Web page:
An analysis of Berkshire Hathaway’s quarterly SEC Form 13F filings during 1980-2006 (2,140 quarter-stock observations) reveals that:
- Berkshire Hathaway tends to invest in large firms with low book-to-market ratios and large accounting accruals, while avoiding firms with high asset growth and poor past returns.
- Holdings are concentrated and tilted toward banking, business services, insurance and publishing. The number of stocks held ranges from 5 to 95. The average numbers of stocks held during the 1980s, 1990s and 2000s are 22, 12 and 33, respectively.
- The median holding period is one year, with approximately 20% (30%) of stocks held for more than two years (less than six months).
- Over the 1980-2006 sample period, Berkshire Hathaway’s annualized abnormal return from stock holdings (adjusted for market, size, book-to-market and momentum factors) is 7.2%. These returns are substantially independent of those for well-known pricing anomalies, suggesting that Warren Buffett has unique insights regarding future returns.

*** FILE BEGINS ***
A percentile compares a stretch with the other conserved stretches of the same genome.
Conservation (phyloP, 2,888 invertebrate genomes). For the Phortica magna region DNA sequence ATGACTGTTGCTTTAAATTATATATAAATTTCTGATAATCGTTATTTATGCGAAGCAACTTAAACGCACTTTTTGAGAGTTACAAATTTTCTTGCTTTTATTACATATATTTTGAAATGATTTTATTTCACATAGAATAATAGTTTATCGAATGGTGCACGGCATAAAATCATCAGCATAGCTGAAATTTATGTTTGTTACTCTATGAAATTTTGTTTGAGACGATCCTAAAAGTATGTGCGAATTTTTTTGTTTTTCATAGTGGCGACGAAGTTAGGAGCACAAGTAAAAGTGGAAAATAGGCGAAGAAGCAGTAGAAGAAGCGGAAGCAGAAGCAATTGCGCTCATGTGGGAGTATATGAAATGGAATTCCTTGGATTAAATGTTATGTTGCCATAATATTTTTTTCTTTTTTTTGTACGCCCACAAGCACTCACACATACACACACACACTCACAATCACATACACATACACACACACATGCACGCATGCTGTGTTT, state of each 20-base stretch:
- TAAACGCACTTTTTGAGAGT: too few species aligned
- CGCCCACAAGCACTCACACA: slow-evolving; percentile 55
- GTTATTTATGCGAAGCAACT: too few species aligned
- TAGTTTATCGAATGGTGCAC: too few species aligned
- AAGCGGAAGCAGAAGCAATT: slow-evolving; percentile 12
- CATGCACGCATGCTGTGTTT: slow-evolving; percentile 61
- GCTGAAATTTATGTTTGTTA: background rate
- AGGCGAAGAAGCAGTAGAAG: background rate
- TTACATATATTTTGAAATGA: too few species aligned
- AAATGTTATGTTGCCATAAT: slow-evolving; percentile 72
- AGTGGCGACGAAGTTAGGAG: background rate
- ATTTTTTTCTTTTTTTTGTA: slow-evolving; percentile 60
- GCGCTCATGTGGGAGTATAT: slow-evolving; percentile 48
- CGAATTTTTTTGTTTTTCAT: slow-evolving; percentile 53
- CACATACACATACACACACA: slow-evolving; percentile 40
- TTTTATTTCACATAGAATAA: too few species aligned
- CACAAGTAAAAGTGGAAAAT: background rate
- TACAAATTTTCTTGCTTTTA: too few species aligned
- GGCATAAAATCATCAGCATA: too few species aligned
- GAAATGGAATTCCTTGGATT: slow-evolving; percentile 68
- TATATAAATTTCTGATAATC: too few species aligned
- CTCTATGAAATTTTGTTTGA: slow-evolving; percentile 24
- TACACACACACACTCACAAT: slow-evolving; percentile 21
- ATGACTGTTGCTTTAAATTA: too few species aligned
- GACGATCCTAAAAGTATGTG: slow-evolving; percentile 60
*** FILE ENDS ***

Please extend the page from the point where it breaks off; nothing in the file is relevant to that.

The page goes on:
- A value-weighted (equal-weighted) portfolio that mimics Berkshire Hathaway’s holdings, reformed quarterly based on company filings, generates an annualized abnormal return of 6% (6.6%) over the entire sample period.
- When Berkshire Hathaway announces an increase in a stock position, the average market-adjusted return for the stock is 0.7% to 0.9% over the next five days and two weeks, respectively. The immediate price reaction therefore tends to be very incomplete.
- Net stock sales by insiders (officers, directors, and major stockholders) of companies in which Berkshire Hathaway has a position tend to decrease when Berkshire Hathaway increases its positions, indicating shared private information-